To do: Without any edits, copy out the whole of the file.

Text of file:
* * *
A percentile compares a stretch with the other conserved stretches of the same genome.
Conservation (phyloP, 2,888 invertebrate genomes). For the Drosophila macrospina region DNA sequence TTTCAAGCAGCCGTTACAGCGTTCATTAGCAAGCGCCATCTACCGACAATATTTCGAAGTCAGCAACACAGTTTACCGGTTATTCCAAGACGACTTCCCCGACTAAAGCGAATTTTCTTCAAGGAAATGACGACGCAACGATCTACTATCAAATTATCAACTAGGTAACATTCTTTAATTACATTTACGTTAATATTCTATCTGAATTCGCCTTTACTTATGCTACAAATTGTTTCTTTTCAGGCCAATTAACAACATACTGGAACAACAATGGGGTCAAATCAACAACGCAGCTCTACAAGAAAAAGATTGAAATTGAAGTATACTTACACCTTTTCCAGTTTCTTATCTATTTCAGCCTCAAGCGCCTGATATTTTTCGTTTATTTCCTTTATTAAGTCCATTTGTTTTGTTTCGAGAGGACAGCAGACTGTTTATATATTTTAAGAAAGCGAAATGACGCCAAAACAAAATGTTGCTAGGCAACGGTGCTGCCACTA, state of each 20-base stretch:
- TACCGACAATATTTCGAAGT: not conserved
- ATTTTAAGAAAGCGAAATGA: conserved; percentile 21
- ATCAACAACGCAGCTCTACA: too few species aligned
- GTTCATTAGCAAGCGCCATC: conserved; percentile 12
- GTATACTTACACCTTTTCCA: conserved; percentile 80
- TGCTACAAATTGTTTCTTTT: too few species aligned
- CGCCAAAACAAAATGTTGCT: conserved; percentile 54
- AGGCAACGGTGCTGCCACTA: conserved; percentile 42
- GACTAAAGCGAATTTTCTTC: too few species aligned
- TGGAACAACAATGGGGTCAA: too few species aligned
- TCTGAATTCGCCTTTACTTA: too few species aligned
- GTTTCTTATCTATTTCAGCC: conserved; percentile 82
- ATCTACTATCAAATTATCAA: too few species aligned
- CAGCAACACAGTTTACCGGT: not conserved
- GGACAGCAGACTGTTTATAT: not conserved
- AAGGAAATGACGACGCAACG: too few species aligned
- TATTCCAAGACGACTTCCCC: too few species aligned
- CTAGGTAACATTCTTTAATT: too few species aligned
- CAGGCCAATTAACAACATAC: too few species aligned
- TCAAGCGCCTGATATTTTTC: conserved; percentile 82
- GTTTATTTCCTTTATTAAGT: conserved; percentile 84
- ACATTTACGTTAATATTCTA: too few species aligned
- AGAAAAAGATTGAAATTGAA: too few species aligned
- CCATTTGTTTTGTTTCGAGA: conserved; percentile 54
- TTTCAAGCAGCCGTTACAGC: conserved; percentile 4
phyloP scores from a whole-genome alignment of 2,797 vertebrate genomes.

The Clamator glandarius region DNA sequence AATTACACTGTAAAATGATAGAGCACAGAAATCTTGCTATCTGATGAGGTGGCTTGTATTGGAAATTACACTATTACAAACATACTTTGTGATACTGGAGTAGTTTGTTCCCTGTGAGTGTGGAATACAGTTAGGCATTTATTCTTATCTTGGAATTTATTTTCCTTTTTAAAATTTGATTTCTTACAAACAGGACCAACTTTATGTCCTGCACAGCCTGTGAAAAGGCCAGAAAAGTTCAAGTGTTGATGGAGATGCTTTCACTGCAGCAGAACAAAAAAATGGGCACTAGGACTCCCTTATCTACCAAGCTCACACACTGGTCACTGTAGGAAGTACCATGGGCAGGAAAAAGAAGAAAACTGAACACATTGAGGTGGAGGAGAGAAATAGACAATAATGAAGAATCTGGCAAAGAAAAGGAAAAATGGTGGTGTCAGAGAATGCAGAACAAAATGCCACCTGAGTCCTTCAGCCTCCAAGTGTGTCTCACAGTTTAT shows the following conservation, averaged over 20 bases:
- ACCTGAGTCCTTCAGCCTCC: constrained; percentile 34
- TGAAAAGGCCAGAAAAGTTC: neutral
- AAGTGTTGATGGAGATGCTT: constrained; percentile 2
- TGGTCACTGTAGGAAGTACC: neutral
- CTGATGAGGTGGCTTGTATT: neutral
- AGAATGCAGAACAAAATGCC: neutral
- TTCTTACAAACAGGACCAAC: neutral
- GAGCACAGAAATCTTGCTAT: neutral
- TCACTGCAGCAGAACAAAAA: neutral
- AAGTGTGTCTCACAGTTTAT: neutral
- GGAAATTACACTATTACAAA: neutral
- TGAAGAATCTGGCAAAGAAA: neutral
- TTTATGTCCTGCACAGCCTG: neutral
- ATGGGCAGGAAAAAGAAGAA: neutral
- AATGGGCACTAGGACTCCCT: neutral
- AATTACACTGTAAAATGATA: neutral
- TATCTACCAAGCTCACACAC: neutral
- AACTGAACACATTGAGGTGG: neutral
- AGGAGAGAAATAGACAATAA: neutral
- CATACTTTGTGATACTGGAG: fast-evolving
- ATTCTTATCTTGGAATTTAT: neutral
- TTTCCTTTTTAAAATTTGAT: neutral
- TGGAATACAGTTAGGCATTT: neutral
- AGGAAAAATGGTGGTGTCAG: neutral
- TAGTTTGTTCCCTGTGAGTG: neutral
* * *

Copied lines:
A percentile compares a stretch with the other conserved stretches of the same genome.
Conservation (phyloP, 2,888 invertebrate genomes). For the Drosophila macrospina region DNA sequence TTTCAAGCAGCCGTTACAGCGTTCATTAGCAAGCGCCATCTACCGACAATATTTCGAAGTCAGCAACACAGTTTACCGGTTATTCCAAGACGACTTCCCCGACTAAAGCGAATTTTCTTCAAGGAAATGACGACGCAACGATCTACTATCAAATTATCAACTAGGTAACATTCTTTAATTACATTTACGTTAATATTCTATCTGAATTCGCCTTTACTTATGCTACAAATTGTTTCTTTTCAGGCCAATTAACAACATACTGGAACAACAATGGGGTCAAATCAACAACGCAGCTCTACAAGAAAAAGATTGAAATTGAAGTATACTTACACCTTTTCCAGTTTCTTATCTATTTCAGCCTCAAGCGCCTGATATTTTTCGTTTATTTCCTTTATTAAGTCCATTTGTTTTGTTTCGAGAGGACAGCAGACTGTTTATATATTTTAAGAAAGCGAAATGACGCCAAAACAAAATGTTGCTAGGCAACGGTGCTGCCACTA, state of each 20-base stretch:
- TACCGACAATATTTCGAAGT: not conserved
- ATTTTAAGAAAGCGAAATGA: conserved; percentile 21
- ATCAACAACGCAGCTCTACA: too few species aligned
- GTTCATTAGCAAGCGCCATC: conserved; percentile 12
- GTATACTTACACCTTTTCCA: conserved; percentile 80
- TGCTACAAATTGTTTCTTTT: too few species aligned
- CGCCAAAACAAAATGTTGCT: conserved; percentile 54
- AGGCAACGGTGCTGCCACTA: conserved; percentile 42
- GACTAAAGCGAATTTTCTTC: too few species aligned
- TGGAACAACAATGGGGTCAA: too few species aligned
- TCTGAATTCGCCTTTACTTA: too few species aligned
- GTTTCTTATCTATTTCAGCC: conserved; percentile 82
- ATCTACTATCAAATTATCAA: too few species aligned
- CAGCAACACAGTTTACCGGT: not conserved
- GGACAGCAGACTGTTTATAT: not conserved
- AAGGAAATGACGACGCAACG: too few species aligned
- TATTCCAAGACGACTTCCCC: too few species aligned
- CTAGGTAACATTCTTTAATT: too few species aligned
- CAGGCCAATTAACAACATAC: too few species aligned
- TCAAGCGCCTGATATTTTTC: conserved; percentile 82
- GTTTATTTCCTTTATTAAGT: conserved; percentile 84
- ACATTTACGTTAATATTCTA: too few species aligned
- AGAAAAAGATTGAAATTGAA: too few species aligned
- CCATTTGTTTTGTTTCGAGA: conserved; percentile 54
- TTTCAAGCAGCCGTTACAGC: conserved; percentile 4
phyloP scores from a whole-genome alignment of 2,797 vertebrate genomes.

The Clamator glandarius region DNA sequence AATTACACTGTAAAATGATAGAGCACAGAAATCTTGCTATCTGATGAGGTGGCTTGTATTGGAAATTACACTATTACAAACATACTTTGTGATACTGGAGTAGTTTGTTCCCTGTGAGTGTGGAATACAGTTAGGCATTTATTCTTATCTTGGAATTTATTTTCCTTTTTAAAATTTGATTTCTTACAAACAGGACCAACTTTATGTCCTGCACAGCCTGTGAAAAGGCCAGAAAAGTTCAAGTGTTGATGGAGATGCTTTCACTGCAGCAGAACAAAAAAATGGGCACTAGGACTCCCTTATCTACCAAGCTCACACACTGGTCACTGTAGGAAGTACCATGGGCAGGAAAAAGAAGAAAACTGAACACATTGAGGTGGAGGAGAGAAATAGACAATAATGAAGAATCTGGCAAAGAAAAGGAAAAATGGTGGTGTCAGAGAATGCAGAACAAAATGCCACCTGAGTCCTTCAGCCTCCAAGTGTGTCTCACAGTTTAT shows the following conservation, averaged over 20 bases:
- ACCTGAGTCCTTCAGCCTCC: constrained; percentile 34
- TGAAAAGGCCAGAAAAGTTC: neutral
- AAGTGTTGATGGAGATGCTT: constrained; percentile 2
- TGGTCACTGTAGGAAGTACC: neutral
- CTGATGAGGTGGCTTGTATT: neutral
- AGAATGCAGAACAAAATGCC: neutral
- TTCTTACAAACAGGACCAAC: neutral
- GAGCACAGAAATCTTGCTAT: neutral
- TCACTGCAGCAGAACAAAAA: neutral
- AAGTGTGTCTCACAGTTTAT: neutral
- GGAAATTACACTATTACAAA: neutral
- TGAAGAATCTGGCAAAGAAA: neutral
- TTTATGTCCTGCACAGCCTG: neutral
- ATGGGCAGGAAAAAGAAGAA: neutral
- AATGGGCACTAGGACTCCCT: neutral
- AATTACACTGTAAAATGATA: neutral
- TATCTACCAAGCTCACACAC: neutral
- AACTGAACACATTGAGGTGG: neutral
- AGGAGAGAAATAGACAATAA: neutral
- CATACTTTGTGATACTGGAG: fast-evolving
- ATTCTTATCTTGGAATTTAT: neutral
- TTTCCTTTTTAAAATTTGAT: neutral
- TGGAATACAGTTAGGCATTT: neutral
- AGGAAAAATGGTGGTGTCAG: neutral
- TAGTTTGTTCCCTGTGAGTG: neutral